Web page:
Showing nightly that French food doesn’t have to be a stuffy affair, chef Ken Oringer creates dishes that, while firmly ground in classic technique, put a spin on Gallic formality. Oringer learned from culinary celebrities David Burke and Jean-Georges Vongerichten, but his own creativity shows in dishes like toro tartare mixed with osetra caviar, fresh yuzu, and raw quail egg; and foie gras terrine with a sauce of bitter strawberry, dehydrated honey, and rhubarb. Clio's intimate, 90-seat dining room is on the louche side of formal, with a leopard-print carpet and velvet banquettes—a perfect setting for enjoying the slightly irreverent menu.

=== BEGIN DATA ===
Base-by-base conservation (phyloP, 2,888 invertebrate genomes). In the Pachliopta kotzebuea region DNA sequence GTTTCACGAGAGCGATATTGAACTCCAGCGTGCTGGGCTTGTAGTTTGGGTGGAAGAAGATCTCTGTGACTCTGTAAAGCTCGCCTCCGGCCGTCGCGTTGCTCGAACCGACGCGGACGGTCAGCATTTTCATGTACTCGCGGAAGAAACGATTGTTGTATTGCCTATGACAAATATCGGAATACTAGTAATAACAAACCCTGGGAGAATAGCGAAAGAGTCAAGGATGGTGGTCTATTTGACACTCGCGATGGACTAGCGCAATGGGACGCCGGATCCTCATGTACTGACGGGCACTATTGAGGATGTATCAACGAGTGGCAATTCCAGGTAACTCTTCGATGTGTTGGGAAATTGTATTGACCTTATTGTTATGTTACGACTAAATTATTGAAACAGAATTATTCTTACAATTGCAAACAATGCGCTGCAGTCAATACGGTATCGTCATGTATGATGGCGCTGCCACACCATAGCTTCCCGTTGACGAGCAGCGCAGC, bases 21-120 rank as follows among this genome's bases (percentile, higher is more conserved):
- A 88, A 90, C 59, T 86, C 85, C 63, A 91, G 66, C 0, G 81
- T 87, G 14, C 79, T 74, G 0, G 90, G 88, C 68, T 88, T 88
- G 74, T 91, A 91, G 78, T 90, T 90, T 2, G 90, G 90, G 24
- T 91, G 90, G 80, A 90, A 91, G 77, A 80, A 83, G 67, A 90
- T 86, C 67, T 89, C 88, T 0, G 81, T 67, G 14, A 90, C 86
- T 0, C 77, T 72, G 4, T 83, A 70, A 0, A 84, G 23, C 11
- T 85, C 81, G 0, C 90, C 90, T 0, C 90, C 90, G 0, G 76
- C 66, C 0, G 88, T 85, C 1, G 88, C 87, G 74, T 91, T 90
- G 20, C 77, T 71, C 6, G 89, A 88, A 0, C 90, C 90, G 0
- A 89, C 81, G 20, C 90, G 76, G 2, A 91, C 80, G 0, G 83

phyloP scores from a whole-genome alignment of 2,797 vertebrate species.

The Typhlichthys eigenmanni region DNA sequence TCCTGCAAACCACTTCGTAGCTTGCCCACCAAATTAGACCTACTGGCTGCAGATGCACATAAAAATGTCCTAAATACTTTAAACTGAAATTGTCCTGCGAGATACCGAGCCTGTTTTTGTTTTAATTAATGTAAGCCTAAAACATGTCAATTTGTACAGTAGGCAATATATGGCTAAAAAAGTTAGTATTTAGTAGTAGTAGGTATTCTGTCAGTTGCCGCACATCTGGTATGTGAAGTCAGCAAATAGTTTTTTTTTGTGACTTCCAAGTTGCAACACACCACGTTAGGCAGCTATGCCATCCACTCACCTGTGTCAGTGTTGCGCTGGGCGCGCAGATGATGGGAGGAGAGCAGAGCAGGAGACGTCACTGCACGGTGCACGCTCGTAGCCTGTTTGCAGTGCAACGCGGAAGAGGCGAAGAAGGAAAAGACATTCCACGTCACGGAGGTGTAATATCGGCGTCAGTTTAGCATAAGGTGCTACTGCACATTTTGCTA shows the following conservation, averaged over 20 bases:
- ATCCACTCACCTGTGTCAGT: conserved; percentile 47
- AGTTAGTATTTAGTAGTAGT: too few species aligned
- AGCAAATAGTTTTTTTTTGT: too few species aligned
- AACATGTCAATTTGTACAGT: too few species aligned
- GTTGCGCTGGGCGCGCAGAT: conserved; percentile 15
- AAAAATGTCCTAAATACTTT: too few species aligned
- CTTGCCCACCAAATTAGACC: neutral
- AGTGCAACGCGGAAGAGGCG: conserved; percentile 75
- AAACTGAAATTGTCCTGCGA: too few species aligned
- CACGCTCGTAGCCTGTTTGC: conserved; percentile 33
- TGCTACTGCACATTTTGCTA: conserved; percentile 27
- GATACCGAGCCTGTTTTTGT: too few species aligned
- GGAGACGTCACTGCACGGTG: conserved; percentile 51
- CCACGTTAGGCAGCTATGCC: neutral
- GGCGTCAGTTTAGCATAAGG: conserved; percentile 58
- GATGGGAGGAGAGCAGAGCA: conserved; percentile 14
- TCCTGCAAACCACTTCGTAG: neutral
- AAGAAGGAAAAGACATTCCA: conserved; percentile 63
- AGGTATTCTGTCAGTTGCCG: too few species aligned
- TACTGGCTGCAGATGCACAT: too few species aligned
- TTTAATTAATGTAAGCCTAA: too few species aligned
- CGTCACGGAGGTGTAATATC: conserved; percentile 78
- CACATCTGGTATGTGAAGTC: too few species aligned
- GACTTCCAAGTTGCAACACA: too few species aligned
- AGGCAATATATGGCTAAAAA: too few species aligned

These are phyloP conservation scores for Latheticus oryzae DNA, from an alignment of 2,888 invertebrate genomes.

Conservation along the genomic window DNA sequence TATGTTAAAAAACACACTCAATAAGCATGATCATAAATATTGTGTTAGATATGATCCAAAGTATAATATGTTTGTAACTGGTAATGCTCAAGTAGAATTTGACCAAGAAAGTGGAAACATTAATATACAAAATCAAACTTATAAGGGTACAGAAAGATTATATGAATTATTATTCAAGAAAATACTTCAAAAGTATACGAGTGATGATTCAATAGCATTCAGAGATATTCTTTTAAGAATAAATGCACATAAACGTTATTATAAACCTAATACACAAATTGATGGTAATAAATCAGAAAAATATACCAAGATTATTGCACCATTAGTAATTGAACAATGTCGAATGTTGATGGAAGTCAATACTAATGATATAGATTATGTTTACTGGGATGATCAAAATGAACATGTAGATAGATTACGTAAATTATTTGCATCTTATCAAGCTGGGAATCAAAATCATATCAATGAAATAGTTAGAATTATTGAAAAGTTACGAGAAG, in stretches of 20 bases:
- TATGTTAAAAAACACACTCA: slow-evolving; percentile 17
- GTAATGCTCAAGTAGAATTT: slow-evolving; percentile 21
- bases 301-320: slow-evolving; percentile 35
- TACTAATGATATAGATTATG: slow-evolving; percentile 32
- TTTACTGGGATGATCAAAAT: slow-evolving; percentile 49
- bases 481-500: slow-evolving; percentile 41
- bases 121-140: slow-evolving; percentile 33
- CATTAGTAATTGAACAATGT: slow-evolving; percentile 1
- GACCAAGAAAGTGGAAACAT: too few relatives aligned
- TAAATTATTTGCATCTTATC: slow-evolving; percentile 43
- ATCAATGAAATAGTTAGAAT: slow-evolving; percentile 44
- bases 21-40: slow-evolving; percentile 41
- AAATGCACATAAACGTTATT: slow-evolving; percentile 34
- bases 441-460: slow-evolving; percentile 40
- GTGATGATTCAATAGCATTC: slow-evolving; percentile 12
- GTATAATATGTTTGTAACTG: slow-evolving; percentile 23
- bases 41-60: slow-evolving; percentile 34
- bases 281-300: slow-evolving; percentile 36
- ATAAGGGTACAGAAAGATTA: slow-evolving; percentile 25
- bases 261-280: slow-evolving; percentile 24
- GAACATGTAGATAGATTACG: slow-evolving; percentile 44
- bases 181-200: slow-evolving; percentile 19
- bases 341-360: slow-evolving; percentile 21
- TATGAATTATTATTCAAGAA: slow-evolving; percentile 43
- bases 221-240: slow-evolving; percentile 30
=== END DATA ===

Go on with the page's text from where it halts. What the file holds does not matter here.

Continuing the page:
Tip: You can wear jeans here, but pair them with your most expensive shoes.
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From Food & Wine , DEC 2009
Oringer's tailgate menus can be inspired by any of the cuisines he's obsessed with. The chef first fell in love with French food...MORE
From Food & Wine , MAY 2003
When chef Ken Oringer puts trendy argan oil and carrot emulsion in a calamari ragout, you can trust that they belong there—he's no faddist....MORE
From Food & Wine , JUN 2012
Bartender (and furniture maker) Todd Maul smokes ice over liqueur-soaked wood chips for the sidecar-like Frank-O drink at Clio in Boston....MORE
From Food & Wine , JUL 2009
...Ken Oringer sprinkles Danish Viking Smoked Salt on cooked dishes for deep flavor and a little crunch. “A lot of smoked salts have...MORE
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